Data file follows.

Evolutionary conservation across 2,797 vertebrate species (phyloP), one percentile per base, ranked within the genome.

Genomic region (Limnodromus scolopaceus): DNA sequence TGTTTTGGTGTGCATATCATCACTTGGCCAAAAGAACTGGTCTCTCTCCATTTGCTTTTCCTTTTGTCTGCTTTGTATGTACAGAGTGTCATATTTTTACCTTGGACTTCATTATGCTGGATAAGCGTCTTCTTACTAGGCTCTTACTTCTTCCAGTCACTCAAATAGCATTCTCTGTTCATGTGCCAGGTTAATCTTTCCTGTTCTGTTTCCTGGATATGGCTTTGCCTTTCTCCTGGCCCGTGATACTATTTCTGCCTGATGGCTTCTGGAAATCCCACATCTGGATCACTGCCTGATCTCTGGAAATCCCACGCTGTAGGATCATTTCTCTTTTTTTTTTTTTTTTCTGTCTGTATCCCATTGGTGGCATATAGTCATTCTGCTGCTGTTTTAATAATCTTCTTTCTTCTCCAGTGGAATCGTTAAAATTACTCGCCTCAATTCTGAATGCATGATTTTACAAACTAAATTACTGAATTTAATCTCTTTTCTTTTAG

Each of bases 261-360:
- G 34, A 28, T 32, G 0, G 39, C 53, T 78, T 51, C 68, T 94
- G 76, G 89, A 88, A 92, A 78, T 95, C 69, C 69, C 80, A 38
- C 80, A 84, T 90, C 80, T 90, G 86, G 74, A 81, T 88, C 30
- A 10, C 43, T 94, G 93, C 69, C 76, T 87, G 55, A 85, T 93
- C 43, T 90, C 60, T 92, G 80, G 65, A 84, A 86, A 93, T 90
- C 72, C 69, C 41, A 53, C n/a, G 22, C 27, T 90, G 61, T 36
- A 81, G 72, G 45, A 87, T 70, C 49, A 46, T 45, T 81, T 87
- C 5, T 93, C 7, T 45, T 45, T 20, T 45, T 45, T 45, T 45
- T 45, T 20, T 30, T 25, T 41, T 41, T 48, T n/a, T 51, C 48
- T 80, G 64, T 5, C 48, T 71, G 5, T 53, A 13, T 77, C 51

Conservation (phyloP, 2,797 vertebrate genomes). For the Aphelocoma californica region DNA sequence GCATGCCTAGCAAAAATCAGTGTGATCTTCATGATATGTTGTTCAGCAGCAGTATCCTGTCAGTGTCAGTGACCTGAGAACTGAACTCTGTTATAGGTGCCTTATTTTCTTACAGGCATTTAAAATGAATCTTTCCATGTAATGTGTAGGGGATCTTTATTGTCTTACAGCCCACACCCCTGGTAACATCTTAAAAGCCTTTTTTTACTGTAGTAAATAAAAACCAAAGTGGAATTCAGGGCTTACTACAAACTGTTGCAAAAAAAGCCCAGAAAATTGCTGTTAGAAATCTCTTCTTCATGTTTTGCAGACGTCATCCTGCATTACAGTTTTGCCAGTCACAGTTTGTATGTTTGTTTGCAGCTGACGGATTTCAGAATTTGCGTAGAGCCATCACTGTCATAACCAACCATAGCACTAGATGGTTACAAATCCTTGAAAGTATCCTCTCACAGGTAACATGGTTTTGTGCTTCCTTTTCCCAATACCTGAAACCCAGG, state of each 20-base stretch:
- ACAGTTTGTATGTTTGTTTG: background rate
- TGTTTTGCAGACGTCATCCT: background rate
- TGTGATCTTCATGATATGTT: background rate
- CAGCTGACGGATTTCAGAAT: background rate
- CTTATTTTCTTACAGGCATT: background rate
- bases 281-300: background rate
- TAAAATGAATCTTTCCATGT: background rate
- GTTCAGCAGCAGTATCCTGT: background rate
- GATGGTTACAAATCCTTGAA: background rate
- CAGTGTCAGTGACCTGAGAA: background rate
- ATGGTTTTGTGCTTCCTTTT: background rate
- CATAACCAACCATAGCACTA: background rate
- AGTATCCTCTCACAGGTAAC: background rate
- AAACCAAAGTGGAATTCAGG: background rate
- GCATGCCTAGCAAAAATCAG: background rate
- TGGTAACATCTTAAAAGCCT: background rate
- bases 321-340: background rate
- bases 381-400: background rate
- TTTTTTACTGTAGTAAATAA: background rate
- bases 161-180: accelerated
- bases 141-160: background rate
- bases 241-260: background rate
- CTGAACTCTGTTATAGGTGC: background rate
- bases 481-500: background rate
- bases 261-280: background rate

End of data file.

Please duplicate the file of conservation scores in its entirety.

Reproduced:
Evolutionary conservation across 2,797 vertebrate species (phyloP), one percentile per base, ranked within the genome.

Genomic region (Limnodromus scolopaceus): DNA sequence TGTTTTGGTGTGCATATCATCACTTGGCCAAAAGAACTGGTCTCTCTCCATTTGCTTTTCCTTTTGTCTGCTTTGTATGTACAGAGTGTCATATTTTTACCTTGGACTTCATTATGCTGGATAAGCGTCTTCTTACTAGGCTCTTACTTCTTCCAGTCACTCAAATAGCATTCTCTGTTCATGTGCCAGGTTAATCTTTCCTGTTCTGTTTCCTGGATATGGCTTTGCCTTTCTCCTGGCCCGTGATACTATTTCTGCCTGATGGCTTCTGGAAATCCCACATCTGGATCACTGCCTGATCTCTGGAAATCCCACGCTGTAGGATCATTTCTCTTTTTTTTTTTTTTTTCTGTCTGTATCCCATTGGTGGCATATAGTCATTCTGCTGCTGTTTTAATAATCTTCTTTCTTCTCCAGTGGAATCGTTAAAATTACTCGCCTCAATTCTGAATGCATGATTTTACAAACTAAATTACTGAATTTAATCTCTTTTCTTTTAG

Each of bases 261-360:
- G 34, A 28, T 32, G 0, G 39, C 53, T 78, T 51, C 68, T 94
- G 76, G 89, A 88, A 92, A 78, T 95, C 69, C 69, C 80, A 38
- C 80, A 84, T 90, C 80, T 90, G 86, G 74, A 81, T 88, C 30
- A 10, C 43, T 94, G 93, C 69, C 76, T 87, G 55, A 85, T 93
- C 43, T 90, C 60, T 92, G 80, G 65, A 84, A 86, A 93, T 90
- C 72, C 69, C 41, A 53, C n/a, G 22, C 27, T 90, G 61, T 36
- A 81, G 72, G 45, A 87, T 70, C 49, A 46, T 45, T 81, T 87
- C 5, T 93, C 7, T 45, T 45, T 20, T 45, T 45, T 45, T 45
- T 45, T 20, T 30, T 25, T 41, T 41, T 48, T n/a, T 51, C 48
- T 80, G 64, T 5, C 48, T 71, G 5, T 53, A 13, T 77, C 51

Conservation (phyloP, 2,797 vertebrate genomes). For the Aphelocoma californica region DNA sequence GCATGCCTAGCAAAAATCAGTGTGATCTTCATGATATGTTGTTCAGCAGCAGTATCCTGTCAGTGTCAGTGACCTGAGAACTGAACTCTGTTATAGGTGCCTTATTTTCTTACAGGCATTTAAAATGAATCTTTCCATGTAATGTGTAGGGGATCTTTATTGTCTTACAGCCCACACCCCTGGTAACATCTTAAAAGCCTTTTTTTACTGTAGTAAATAAAAACCAAAGTGGAATTCAGGGCTTACTACAAACTGTTGCAAAAAAAGCCCAGAAAATTGCTGTTAGAAATCTCTTCTTCATGTTTTGCAGACGTCATCCTGCATTACAGTTTTGCCAGTCACAGTTTGTATGTTTGTTTGCAGCTGACGGATTTCAGAATTTGCGTAGAGCCATCACTGTCATAACCAACCATAGCACTAGATGGTTACAAATCCTTGAAAGTATCCTCTCACAGGTAACATGGTTTTGTGCTTCCTTTTCCCAATACCTGAAACCCAGG, state of each 20-base stretch:
- ACAGTTTGTATGTTTGTTTG: background rate
- TGTTTTGCAGACGTCATCCT: background rate
- TGTGATCTTCATGATATGTT: background rate
- CAGCTGACGGATTTCAGAAT: background rate
- CTTATTTTCTTACAGGCATT: background rate
- bases 281-300: background rate
- TAAAATGAATCTTTCCATGT: background rate
- GTTCAGCAGCAGTATCCTGT: background rate
- GATGGTTACAAATCCTTGAA: background rate
- CAGTGTCAGTGACCTGAGAA: background rate
- ATGGTTTTGTGCTTCCTTTT: background rate
- CATAACCAACCATAGCACTA: background rate
- AGTATCCTCTCACAGGTAAC: background rate
- AAACCAAAGTGGAATTCAGG: background rate
- GCATGCCTAGCAAAAATCAG: background rate
- TGGTAACATCTTAAAAGCCT: background rate
- bases 321-340: background rate
- bases 381-400: background rate
- TTTTTTACTGTAGTAAATAA: background rate
- bases 161-180: accelerated
- bases 141-160: background rate
- bases 241-260: background rate
- CTGAACTCTGTTATAGGTGC: background rate
- bases 481-500: background rate
- bases 261-280: background rate